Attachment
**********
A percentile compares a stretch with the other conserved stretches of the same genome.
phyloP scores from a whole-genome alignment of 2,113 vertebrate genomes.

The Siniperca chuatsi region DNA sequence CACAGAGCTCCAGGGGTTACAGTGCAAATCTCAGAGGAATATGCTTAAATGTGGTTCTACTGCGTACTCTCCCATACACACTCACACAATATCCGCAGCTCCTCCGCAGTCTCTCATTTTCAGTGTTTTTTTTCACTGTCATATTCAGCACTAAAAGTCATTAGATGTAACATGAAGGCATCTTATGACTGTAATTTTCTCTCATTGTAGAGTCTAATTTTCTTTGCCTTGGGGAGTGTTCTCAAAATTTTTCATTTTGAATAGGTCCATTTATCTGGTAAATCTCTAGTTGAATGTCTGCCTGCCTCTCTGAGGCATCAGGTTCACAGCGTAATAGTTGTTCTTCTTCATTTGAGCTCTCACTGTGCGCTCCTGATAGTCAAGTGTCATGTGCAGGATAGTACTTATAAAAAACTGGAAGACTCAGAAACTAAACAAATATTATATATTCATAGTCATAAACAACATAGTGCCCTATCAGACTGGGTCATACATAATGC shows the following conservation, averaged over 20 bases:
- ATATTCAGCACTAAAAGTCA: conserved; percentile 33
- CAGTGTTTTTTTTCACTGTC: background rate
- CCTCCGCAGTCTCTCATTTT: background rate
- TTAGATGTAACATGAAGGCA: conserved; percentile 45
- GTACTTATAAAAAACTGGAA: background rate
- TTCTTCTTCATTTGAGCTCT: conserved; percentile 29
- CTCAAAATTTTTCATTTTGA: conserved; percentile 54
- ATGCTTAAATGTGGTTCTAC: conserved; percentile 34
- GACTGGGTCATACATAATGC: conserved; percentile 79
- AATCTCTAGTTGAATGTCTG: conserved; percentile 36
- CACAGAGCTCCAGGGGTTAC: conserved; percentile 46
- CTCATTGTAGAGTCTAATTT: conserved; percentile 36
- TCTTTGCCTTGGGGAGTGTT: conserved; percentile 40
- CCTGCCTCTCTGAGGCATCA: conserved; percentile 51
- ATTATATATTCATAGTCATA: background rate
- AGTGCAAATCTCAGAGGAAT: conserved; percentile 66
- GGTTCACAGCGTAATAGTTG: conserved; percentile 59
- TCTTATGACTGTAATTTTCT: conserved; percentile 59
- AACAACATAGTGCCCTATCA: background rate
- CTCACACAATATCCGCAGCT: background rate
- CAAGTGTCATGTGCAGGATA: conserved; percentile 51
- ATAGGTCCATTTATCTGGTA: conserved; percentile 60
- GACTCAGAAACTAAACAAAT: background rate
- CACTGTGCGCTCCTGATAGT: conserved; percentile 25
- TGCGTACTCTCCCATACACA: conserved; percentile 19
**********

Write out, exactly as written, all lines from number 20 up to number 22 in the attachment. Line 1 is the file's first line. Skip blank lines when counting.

- GGTTCACAGCGTAATAGTTG: conserved; percentile 59
- TCTTATGACTGTAATTTTCT: conserved; percentile 59
- AACAACATAGTGCCCTATCA: background rate